Simplicity and Sexy Buttons

I’ve mentioned simplicity a few times before but I thought I’d expand on this concept within web design as it’s such a fundamental part of my process.

Simplicity in Aesthetics

Although aesthetics are perhaps the least important aspect of website design they are initially the most noticeable, at least for demonstration purposes.

Let’s consider four submit buttons:

Four Submit Buttons (text, minimal, simple, complex)

The first is too basic. It fails to achieve its purpose; it’s unrecognisable from a normal hyperlink and therefore does not differentiate between navigation, and action.

The second is a minimalist approach. There’s just enough to identify its functionality (with the double line underneath giving a visual depth).

The third represents what I call simplicity. It’s the Goldilocks button (just right). It does its job with a restrained artistic allowance for a house-style.

The fourth is too complex. It’s over-stylised and contains many superfluous features that distract from its purpose. It will likely compete for undeserved attention.

Using this isolated element it’s possible to somewhat describe my design preference, but as any good designer knows, there is a hierarchy of content & visuals that all rely on one another. We can’t take a purely minimalist approach because that would remove necessary brand styles. Neither can we focus too much on fine detail & decoration while ignoring the overall effect it has on experience.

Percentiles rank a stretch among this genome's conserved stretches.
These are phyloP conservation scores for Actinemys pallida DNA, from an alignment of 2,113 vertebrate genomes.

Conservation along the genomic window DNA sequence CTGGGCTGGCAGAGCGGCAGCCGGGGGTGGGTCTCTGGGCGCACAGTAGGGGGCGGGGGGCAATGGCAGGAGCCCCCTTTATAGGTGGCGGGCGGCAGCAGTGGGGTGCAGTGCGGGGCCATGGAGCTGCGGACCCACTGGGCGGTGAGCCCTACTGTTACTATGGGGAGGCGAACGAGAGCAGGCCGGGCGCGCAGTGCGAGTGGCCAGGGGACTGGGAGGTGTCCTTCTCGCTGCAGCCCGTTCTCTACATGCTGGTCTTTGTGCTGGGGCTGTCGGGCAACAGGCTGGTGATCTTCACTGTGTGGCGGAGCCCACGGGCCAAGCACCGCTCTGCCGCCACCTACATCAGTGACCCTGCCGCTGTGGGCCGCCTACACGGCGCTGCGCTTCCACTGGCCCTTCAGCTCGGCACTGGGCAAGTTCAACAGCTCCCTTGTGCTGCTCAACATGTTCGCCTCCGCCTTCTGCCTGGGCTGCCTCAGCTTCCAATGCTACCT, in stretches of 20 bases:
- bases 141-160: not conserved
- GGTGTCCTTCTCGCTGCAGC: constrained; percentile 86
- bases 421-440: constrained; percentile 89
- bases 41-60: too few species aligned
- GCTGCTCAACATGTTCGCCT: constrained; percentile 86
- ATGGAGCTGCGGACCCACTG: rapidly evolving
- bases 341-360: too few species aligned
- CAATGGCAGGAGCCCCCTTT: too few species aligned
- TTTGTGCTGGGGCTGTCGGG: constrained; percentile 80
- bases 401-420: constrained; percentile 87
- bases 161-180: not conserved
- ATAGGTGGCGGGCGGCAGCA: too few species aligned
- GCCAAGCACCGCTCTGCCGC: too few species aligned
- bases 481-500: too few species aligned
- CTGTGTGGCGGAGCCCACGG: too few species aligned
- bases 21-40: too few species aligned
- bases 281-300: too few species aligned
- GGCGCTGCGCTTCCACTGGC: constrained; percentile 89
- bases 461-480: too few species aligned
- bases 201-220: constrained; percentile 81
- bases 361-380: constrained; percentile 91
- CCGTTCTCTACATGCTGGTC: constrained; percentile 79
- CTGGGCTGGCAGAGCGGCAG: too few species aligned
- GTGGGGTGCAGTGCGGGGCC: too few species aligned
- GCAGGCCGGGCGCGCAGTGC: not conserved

Making something complex like a website look simple requires a very fine balance.

This doesn’t mean button number four will never exist in my designs, but if it does, it will be a very considered and late amendment to add emphasis and attraction where needed.

Simplicity in User Experience

I work on navigation layout and content structure first, where size and positioning dictates everything. I then build up a consistent visual language for elements to fine tune the balance (this is where said buttons make an appearance).

Doing this requires frequent checking of the original strategy discussed with the client. The site’s purpose and target audience. There’s no surprise that one of the reoccurring requirements from clients is simplicity. It’s something every client asks me for.

“Simple” is a scary word.

In a certain context it implies a lack of intelligence and therefore in design it could mean lack of refinement, thought, and possibly skill. But that’s nonsense. “Simple” is (simply) a reaction to too many experiences with complex and confusing design that dominates the web; design for designs sake; design for other designers, and industry awards.

What clients are asking for (without knowing) is that we do not indulge ourselves and stay focused. That’s difficult to do, but it doesn’t mean we can’t design a damn sexy button. I’m still trying to figure out what perfection means in regards to website design but I know simplicity is in the answer.


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